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A complex outfit who take traditional music into strange new territory, Kila fuse folk rhythms with all kinds of otherworldly sounds without losing their Irish identity
Troy Barrott, 23 Jul 2003
If you’ve been to this extraordinary yearly gathering, you’ll surely agree that pockets of the Glastonbury festival are radiating with magic. Real magic. Whether it’s watching the sun-rise over the stone-circle to the sound of conga rhythms, or blissing out in a tipi sauna to the sounds of a didgeridoo in the healing fields – there is no doubt this is a mystical part of the world. And the Avalon Fields at Glastonbury reflect a tribal gathering in the truest sense.
Nestled away from the noise of the Pyramid Stage and main arena, the Avalon Stage celebrates the Celtic sound from the global perspective, through artists who praise music, art and dance as one. That’s why Kila played the 2003 festival as though they were newly crowned Kings Of The Vale Of Avalon. What a glorious melding of ancient sounds with exciting new directions the Kila set proved to be.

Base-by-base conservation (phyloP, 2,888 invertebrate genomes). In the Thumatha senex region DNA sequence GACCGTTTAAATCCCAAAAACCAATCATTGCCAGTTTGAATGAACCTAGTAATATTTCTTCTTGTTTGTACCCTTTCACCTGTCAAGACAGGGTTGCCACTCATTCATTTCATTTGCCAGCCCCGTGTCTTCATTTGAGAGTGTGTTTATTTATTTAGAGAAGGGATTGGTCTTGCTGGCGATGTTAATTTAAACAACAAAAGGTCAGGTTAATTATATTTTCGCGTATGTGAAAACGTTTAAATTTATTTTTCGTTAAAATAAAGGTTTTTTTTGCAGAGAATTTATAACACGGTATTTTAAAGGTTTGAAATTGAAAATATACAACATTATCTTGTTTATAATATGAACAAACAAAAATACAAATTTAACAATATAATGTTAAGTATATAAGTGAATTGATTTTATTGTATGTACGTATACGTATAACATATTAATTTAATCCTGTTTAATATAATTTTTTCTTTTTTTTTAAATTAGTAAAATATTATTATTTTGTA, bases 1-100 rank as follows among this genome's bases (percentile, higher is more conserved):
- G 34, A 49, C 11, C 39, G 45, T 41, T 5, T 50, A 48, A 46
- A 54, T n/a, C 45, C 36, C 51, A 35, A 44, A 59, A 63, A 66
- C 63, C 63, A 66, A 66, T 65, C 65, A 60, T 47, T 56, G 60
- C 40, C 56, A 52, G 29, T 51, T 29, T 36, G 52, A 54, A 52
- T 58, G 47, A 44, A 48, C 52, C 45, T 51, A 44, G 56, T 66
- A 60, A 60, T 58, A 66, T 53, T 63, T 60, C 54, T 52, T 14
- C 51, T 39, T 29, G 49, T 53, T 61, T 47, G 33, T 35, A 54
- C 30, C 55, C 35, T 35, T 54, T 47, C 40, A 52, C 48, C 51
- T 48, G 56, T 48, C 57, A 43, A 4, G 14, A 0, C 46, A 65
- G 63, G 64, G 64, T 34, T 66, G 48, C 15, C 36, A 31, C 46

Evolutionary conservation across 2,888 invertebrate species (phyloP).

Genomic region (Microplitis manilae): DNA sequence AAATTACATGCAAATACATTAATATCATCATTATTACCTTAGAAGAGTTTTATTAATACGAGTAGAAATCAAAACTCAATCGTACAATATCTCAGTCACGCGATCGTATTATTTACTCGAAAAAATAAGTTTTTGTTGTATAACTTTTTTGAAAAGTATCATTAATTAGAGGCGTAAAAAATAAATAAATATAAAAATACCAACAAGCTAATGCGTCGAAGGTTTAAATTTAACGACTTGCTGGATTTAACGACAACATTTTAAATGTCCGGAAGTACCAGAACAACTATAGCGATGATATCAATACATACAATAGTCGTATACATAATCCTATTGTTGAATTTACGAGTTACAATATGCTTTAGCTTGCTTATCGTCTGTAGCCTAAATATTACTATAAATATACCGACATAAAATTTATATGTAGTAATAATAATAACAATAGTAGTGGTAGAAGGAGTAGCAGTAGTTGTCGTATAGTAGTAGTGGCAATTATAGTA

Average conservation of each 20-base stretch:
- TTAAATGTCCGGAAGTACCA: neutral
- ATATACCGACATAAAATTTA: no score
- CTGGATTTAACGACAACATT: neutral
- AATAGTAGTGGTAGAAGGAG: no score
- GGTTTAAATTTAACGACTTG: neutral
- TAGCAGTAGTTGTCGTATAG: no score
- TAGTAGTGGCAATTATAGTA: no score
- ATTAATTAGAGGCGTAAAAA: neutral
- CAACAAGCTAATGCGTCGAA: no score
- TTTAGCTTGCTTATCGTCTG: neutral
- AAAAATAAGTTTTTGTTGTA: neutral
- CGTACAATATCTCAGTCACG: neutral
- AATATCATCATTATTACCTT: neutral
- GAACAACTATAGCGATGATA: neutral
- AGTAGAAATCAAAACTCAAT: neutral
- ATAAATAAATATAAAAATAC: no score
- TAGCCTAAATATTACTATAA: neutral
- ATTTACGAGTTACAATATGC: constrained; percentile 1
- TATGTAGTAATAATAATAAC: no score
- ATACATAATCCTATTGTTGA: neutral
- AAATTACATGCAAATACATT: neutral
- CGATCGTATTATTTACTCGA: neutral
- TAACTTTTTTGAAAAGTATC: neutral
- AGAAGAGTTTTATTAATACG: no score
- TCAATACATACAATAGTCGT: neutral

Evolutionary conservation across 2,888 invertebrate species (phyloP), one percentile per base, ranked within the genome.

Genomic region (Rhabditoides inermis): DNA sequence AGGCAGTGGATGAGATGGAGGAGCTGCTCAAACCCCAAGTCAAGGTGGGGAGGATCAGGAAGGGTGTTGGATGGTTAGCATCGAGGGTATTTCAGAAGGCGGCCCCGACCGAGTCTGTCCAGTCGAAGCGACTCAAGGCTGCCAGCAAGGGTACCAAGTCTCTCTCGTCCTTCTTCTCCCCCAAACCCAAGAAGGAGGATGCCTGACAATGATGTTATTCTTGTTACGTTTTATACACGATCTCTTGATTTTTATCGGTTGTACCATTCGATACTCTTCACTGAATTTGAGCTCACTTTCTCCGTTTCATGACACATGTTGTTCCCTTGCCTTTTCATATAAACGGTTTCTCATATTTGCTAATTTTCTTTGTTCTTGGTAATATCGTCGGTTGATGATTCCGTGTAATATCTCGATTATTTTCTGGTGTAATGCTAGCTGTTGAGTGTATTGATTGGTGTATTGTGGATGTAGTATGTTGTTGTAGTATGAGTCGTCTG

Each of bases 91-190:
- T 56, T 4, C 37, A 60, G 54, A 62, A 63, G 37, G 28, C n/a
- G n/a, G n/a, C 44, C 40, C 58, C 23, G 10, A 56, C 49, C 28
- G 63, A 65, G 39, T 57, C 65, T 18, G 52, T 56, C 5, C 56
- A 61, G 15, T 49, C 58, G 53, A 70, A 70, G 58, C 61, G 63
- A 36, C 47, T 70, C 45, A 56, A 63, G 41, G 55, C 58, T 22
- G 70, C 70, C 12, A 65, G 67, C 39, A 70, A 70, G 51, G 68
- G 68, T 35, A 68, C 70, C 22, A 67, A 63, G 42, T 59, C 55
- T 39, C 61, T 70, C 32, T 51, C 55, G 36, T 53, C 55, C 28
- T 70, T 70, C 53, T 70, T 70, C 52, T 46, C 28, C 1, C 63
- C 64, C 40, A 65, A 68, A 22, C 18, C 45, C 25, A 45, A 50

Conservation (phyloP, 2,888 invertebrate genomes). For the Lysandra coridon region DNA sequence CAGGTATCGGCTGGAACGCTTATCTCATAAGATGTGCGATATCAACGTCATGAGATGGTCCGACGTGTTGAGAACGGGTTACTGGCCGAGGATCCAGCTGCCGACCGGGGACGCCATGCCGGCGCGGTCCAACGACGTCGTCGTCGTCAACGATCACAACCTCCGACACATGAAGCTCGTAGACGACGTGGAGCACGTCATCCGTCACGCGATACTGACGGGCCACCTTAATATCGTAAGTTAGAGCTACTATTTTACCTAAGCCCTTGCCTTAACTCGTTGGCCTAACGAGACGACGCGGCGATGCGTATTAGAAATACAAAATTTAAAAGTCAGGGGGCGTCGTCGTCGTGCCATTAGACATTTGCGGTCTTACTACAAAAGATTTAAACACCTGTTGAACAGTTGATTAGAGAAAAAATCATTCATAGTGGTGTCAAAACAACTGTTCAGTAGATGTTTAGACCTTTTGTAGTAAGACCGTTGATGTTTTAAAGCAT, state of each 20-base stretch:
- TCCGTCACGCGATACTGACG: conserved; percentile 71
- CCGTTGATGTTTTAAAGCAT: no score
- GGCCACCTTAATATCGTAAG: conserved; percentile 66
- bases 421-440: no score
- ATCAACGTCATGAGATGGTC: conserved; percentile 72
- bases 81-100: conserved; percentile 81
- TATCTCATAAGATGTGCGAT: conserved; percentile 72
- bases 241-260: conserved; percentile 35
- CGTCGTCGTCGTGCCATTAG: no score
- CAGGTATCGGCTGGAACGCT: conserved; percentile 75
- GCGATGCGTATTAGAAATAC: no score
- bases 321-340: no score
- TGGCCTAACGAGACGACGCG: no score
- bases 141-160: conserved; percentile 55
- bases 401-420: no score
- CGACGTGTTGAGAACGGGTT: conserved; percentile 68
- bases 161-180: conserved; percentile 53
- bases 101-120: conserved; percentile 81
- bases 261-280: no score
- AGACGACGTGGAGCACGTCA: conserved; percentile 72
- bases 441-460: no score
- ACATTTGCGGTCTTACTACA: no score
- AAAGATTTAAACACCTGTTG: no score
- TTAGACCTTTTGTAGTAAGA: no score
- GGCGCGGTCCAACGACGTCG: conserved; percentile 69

Kila have never been a ‘’trad’ band in the (ahem) traditional sense. They are exponents of gorgeous world music and are clearly way ahead of all other Irish artists in this genre. They play with an imagination which allows the set, and each individual song, to morph from hypnotic, lonely pipe playing to a frenetic bodhran rhythm – more akin to south-eastern Asia than Ireland – which is just what they did with the wonderful instrumental “Grand Hotel”.
A complex outfit who take traditional music into strange new territory, Kila fuse folk rhythms with all kinds of otherworldly sounds without losing their Irish identity. It is fitting then that they close this set with their most ‘Irish’ sounding recent track ‘Luna Park’, as the crowd drift away from the stage and the sun starts to set we may have witnessed another career-defining Glastonbury moment. Very special.